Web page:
The Illinois River Trail snakes 28 miles through the spectacular backcountry of the Kalmiopsis Wilderness Area and across some of the most productive wild steelhead nurseries in North America — but the trail has some weak links.
The weakest link may very well be a 22-foot wooden bridge over Clear Creek Gorge. It's a tenuous span with rotted supports and missing guard rails, at risk of degrading to a point where it becomes the equivalent of a "No Trespassing" sign.
"You lose the bridge, it's like having a gate," says Gabe Howe, executive director of the Siskiyou Mountain Club. "You can have a beautiful trail that's well maintained, but if the bridge isn't there, it's useless."
This sobering discovery last month has Howe and his cadre of trail-lovers banding with the Rogue River-Siskiyou National Forest to bring these backwoods bridges up to snuff after years of neglect and lack of maintenance.
Howe's club is about to embark on an ambitious plan to repair or replace the worst of the forest's 110 foot bridges and then place them on a regular maintenance schedule that will keep them and the trails they serve open to the public.
The club is discussing the launching of a capital campaign to create an endowment to fund the work, which would be done by club crews and volunteers to curb costs that can easily hit six figures for some remote bridge replacements thanks to high labor costs and transportation that occasionally includes helicopter deliveries.
"I definitely think it's the direction we should go," says David Scovell, the forest's bridge engineer. "We could possibly be able to do these bridges with Gabe's help for a few hundred dollars."
The effort will start on the Illinois River Trail with new planks for a bridge over Briggs Creek near the trailhead. It will then proceed to the Clear Creek bridge more than three miles down the trail.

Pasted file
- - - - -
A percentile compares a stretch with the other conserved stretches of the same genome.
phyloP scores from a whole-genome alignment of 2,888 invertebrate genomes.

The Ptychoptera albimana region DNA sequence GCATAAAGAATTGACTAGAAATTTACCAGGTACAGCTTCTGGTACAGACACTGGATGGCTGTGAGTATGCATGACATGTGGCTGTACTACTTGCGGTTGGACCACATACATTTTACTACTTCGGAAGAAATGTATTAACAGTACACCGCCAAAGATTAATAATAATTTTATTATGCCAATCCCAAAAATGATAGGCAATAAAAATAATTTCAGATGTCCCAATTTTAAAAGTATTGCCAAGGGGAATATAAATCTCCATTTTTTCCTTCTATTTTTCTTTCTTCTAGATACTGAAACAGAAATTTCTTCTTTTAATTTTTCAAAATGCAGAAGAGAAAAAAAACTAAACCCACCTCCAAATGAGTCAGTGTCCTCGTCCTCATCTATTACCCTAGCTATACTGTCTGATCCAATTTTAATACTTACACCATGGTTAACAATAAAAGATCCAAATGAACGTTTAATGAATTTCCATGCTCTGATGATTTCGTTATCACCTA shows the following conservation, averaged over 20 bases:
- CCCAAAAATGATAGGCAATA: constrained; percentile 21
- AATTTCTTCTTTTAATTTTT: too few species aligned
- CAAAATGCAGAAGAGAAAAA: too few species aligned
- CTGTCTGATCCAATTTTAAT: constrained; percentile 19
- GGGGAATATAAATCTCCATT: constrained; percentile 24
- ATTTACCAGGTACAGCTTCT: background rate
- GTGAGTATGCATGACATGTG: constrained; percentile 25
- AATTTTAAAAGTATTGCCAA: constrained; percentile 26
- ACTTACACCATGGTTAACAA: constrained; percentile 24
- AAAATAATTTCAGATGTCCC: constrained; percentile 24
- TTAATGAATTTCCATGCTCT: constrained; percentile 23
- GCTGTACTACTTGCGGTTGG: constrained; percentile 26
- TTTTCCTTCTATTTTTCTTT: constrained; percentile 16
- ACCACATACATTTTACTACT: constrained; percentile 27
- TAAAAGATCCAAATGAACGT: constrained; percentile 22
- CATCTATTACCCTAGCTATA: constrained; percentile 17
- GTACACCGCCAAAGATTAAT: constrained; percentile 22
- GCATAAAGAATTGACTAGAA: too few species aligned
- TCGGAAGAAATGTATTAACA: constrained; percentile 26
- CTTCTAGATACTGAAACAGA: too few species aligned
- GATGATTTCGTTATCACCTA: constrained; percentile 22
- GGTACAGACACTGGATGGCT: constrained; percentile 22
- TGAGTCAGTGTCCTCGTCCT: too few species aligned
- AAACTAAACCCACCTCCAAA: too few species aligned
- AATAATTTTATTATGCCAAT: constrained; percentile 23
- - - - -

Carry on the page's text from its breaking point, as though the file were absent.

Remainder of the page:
"We'll see how it goes and start to get a plan so we don't lose any more bridges," Howe says. "This is kind of exciting for us. It's new. It's important."
It's also daunting, and the Clear Creek bridge stands like a not-so-shining example of what deferred maintenance means in the woods.
The bridge was built about 40 years ago and is one Scovell says he inspects roughly on a five-year cycle. On a recent trip with Howe, they noted the missing railings as something that could be replaced.
Then they looked to the bridge supports and noticed decaying wood and realized this was far more than a rail-job.
"It was a sobering moment," Howe says. "And this is just scratching the surface. There are all sorts of these bridges in the forest."
For the Briggs Creek bridge, they'll need to find someone to mill into planks some downed Port Orford cedar on Forest Service land near Cave Junction, then haul them over to Oak Flat to the Illinois River trailhead. The bridge is outside of the wilderness area, so volunteer crews can use electric saws to shape the planks for fastening to the bridge's steel supports.
Scovell will then design a replacement bridge for Clear Creek, where its location in the wilderness area poses greater obstacles, because no mechanized machines or tools can be used.
Howe will have to assemble a group of volunteers to carry supplies 3-1/2 miles to the bridge, where hand saws and hammers will have to do the trick.
Howe is hoping it can all come together during Memorial Day weekend before the traditional summer hiking season.
The trail is rough and traverses some of the more hardscrabble backwoods of Southern Oregon. It follows parts of the Wild and Scenic Illinois River and crosses Silver Creek, where snorkel surveys done after the 1987 Silver fire showed some of the highest juvenile wild steelhead densities ever encountered by the Oregon Department of Fish and Wildlife.
The trail snakes back to civilization near the remote Rogue River outpost of Agness 27 river miles from the Pacific.
Maintaining accessibility to trails and backcountry like this is what started the Siskiyou Mountain Club, whose fingerprints are all over Southern Oregon wilderness trails the Forest Service no longer can maintain on its own.
"Our mission doesn't always align with the Forest Service," Howe says. "But when it does, it's magic."